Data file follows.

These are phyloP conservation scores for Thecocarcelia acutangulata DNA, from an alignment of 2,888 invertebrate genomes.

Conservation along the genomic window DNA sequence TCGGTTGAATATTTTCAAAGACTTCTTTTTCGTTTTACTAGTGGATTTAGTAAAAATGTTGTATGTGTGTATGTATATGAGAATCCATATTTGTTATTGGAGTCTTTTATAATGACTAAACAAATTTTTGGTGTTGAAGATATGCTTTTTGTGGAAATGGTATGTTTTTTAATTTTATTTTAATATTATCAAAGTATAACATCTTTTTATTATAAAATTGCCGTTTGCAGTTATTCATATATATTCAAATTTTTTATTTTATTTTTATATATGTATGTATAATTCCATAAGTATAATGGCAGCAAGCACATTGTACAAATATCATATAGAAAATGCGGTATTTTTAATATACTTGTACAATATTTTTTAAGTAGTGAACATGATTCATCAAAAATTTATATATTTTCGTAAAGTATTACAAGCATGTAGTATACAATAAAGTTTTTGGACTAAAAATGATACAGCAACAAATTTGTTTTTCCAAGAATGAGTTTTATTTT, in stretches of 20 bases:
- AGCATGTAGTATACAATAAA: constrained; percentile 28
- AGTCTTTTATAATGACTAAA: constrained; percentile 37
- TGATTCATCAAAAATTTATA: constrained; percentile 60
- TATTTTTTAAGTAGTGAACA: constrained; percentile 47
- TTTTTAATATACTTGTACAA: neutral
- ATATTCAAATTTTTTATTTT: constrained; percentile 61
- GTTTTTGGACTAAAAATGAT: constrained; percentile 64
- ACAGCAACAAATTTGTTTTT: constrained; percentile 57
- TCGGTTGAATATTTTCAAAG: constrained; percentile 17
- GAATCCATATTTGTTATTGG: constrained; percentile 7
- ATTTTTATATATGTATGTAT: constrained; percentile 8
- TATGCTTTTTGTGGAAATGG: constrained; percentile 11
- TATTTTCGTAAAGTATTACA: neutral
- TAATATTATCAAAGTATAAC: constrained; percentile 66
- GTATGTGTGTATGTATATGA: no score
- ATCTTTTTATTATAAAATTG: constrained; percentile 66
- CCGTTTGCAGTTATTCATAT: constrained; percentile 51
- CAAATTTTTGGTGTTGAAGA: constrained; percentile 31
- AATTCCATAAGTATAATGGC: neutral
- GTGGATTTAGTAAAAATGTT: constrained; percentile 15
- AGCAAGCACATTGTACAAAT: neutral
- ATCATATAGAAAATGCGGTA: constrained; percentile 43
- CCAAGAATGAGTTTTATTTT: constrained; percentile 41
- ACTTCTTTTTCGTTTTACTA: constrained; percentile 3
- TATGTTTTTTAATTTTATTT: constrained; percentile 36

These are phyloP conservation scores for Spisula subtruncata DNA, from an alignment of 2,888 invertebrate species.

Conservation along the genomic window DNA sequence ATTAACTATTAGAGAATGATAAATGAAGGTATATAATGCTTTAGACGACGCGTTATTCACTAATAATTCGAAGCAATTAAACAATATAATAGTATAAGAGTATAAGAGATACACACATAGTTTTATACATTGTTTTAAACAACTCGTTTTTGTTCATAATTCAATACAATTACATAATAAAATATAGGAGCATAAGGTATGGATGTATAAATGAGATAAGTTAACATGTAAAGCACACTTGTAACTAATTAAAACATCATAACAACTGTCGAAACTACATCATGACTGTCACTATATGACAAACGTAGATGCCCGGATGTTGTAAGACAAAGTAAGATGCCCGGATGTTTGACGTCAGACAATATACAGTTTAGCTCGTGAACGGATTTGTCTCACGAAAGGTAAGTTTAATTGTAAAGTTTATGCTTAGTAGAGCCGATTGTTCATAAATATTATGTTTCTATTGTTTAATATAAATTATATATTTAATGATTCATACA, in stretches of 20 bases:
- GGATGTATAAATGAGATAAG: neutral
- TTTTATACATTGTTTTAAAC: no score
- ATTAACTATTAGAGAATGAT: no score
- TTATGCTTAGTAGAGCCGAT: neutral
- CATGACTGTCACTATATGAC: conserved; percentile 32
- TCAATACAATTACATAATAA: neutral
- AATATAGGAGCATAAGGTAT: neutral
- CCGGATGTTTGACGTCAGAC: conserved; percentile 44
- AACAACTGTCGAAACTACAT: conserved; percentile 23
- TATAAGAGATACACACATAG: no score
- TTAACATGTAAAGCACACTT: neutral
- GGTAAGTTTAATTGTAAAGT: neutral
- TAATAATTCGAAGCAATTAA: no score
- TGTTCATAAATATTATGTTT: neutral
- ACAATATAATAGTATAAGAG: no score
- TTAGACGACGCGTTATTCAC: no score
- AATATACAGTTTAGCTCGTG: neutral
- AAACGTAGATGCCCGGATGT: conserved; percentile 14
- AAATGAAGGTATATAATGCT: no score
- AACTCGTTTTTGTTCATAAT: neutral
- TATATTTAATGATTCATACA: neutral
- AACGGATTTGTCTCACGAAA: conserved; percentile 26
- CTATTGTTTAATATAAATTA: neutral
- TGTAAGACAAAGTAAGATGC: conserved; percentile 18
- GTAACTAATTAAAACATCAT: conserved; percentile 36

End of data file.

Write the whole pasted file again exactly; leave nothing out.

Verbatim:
These are phyloP conservation scores for Thecocarcelia acutangulata DNA, from an alignment of 2,888 invertebrate genomes.

Conservation along the genomic window DNA sequence TCGGTTGAATATTTTCAAAGACTTCTTTTTCGTTTTACTAGTGGATTTAGTAAAAATGTTGTATGTGTGTATGTATATGAGAATCCATATTTGTTATTGGAGTCTTTTATAATGACTAAACAAATTTTTGGTGTTGAAGATATGCTTTTTGTGGAAATGGTATGTTTTTTAATTTTATTTTAATATTATCAAAGTATAACATCTTTTTATTATAAAATTGCCGTTTGCAGTTATTCATATATATTCAAATTTTTTATTTTATTTTTATATATGTATGTATAATTCCATAAGTATAATGGCAGCAAGCACATTGTACAAATATCATATAGAAAATGCGGTATTTTTAATATACTTGTACAATATTTTTTAAGTAGTGAACATGATTCATCAAAAATTTATATATTTTCGTAAAGTATTACAAGCATGTAGTATACAATAAAGTTTTTGGACTAAAAATGATACAGCAACAAATTTGTTTTTCCAAGAATGAGTTTTATTTT, in stretches of 20 bases:
- AGCATGTAGTATACAATAAA: constrained; percentile 28
- AGTCTTTTATAATGACTAAA: constrained; percentile 37
- TGATTCATCAAAAATTTATA: constrained; percentile 60
- TATTTTTTAAGTAGTGAACA: constrained; percentile 47
- TTTTTAATATACTTGTACAA: neutral
- ATATTCAAATTTTTTATTTT: constrained; percentile 61
- GTTTTTGGACTAAAAATGAT: constrained; percentile 64
- ACAGCAACAAATTTGTTTTT: constrained; percentile 57
- TCGGTTGAATATTTTCAAAG: constrained; percentile 17
- GAATCCATATTTGTTATTGG: constrained; percentile 7
- ATTTTTATATATGTATGTAT: constrained; percentile 8
- TATGCTTTTTGTGGAAATGG: constrained; percentile 11
- TATTTTCGTAAAGTATTACA: neutral
- TAATATTATCAAAGTATAAC: constrained; percentile 66
- GTATGTGTGTATGTATATGA: no score
- ATCTTTTTATTATAAAATTG: constrained; percentile 66
- CCGTTTGCAGTTATTCATAT: constrained; percentile 51
- CAAATTTTTGGTGTTGAAGA: constrained; percentile 31
- AATTCCATAAGTATAATGGC: neutral
- GTGGATTTAGTAAAAATGTT: constrained; percentile 15
- AGCAAGCACATTGTACAAAT: neutral
- ATCATATAGAAAATGCGGTA: constrained; percentile 43
- CCAAGAATGAGTTTTATTTT: constrained; percentile 41
- ACTTCTTTTTCGTTTTACTA: constrained; percentile 3
- TATGTTTTTTAATTTTATTT: constrained; percentile 36

These are phyloP conservation scores for Spisula subtruncata DNA, from an alignment of 2,888 invertebrate species.

Conservation along the genomic window DNA sequence ATTAACTATTAGAGAATGATAAATGAAGGTATATAATGCTTTAGACGACGCGTTATTCACTAATAATTCGAAGCAATTAAACAATATAATAGTATAAGAGTATAAGAGATACACACATAGTTTTATACATTGTTTTAAACAACTCGTTTTTGTTCATAATTCAATACAATTACATAATAAAATATAGGAGCATAAGGTATGGATGTATAAATGAGATAAGTTAACATGTAAAGCACACTTGTAACTAATTAAAACATCATAACAACTGTCGAAACTACATCATGACTGTCACTATATGACAAACGTAGATGCCCGGATGTTGTAAGACAAAGTAAGATGCCCGGATGTTTGACGTCAGACAATATACAGTTTAGCTCGTGAACGGATTTGTCTCACGAAAGGTAAGTTTAATTGTAAAGTTTATGCTTAGTAGAGCCGATTGTTCATAAATATTATGTTTCTATTGTTTAATATAAATTATATATTTAATGATTCATACA, in stretches of 20 bases:
- GGATGTATAAATGAGATAAG: neutral
- TTTTATACATTGTTTTAAAC: no score
- ATTAACTATTAGAGAATGAT: no score
- TTATGCTTAGTAGAGCCGAT: neutral
- CATGACTGTCACTATATGAC: conserved; percentile 32
- TCAATACAATTACATAATAA: neutral
- AATATAGGAGCATAAGGTAT: neutral
- CCGGATGTTTGACGTCAGAC: conserved; percentile 44
- AACAACTGTCGAAACTACAT: conserved; percentile 23
- TATAAGAGATACACACATAG: no score
- TTAACATGTAAAGCACACTT: neutral
- GGTAAGTTTAATTGTAAAGT: neutral
- TAATAATTCGAAGCAATTAA: no score
- TGTTCATAAATATTATGTTT: neutral
- ACAATATAATAGTATAAGAG: no score
- TTAGACGACGCGTTATTCAC: no score
- AATATACAGTTTAGCTCGTG: neutral
- AAACGTAGATGCCCGGATGT: conserved; percentile 14
- AAATGAAGGTATATAATGCT: no score
- AACTCGTTTTTGTTCATAAT: neutral
- TATATTTAATGATTCATACA: neutral
- AACGGATTTGTCTCACGAAA: conserved; percentile 26
- CTATTGTTTAATATAAATTA: neutral
- TGTAAGACAAAGTAAGATGC: conserved; percentile 18
- GTAACTAATTAAAACATCAT: conserved; percentile 36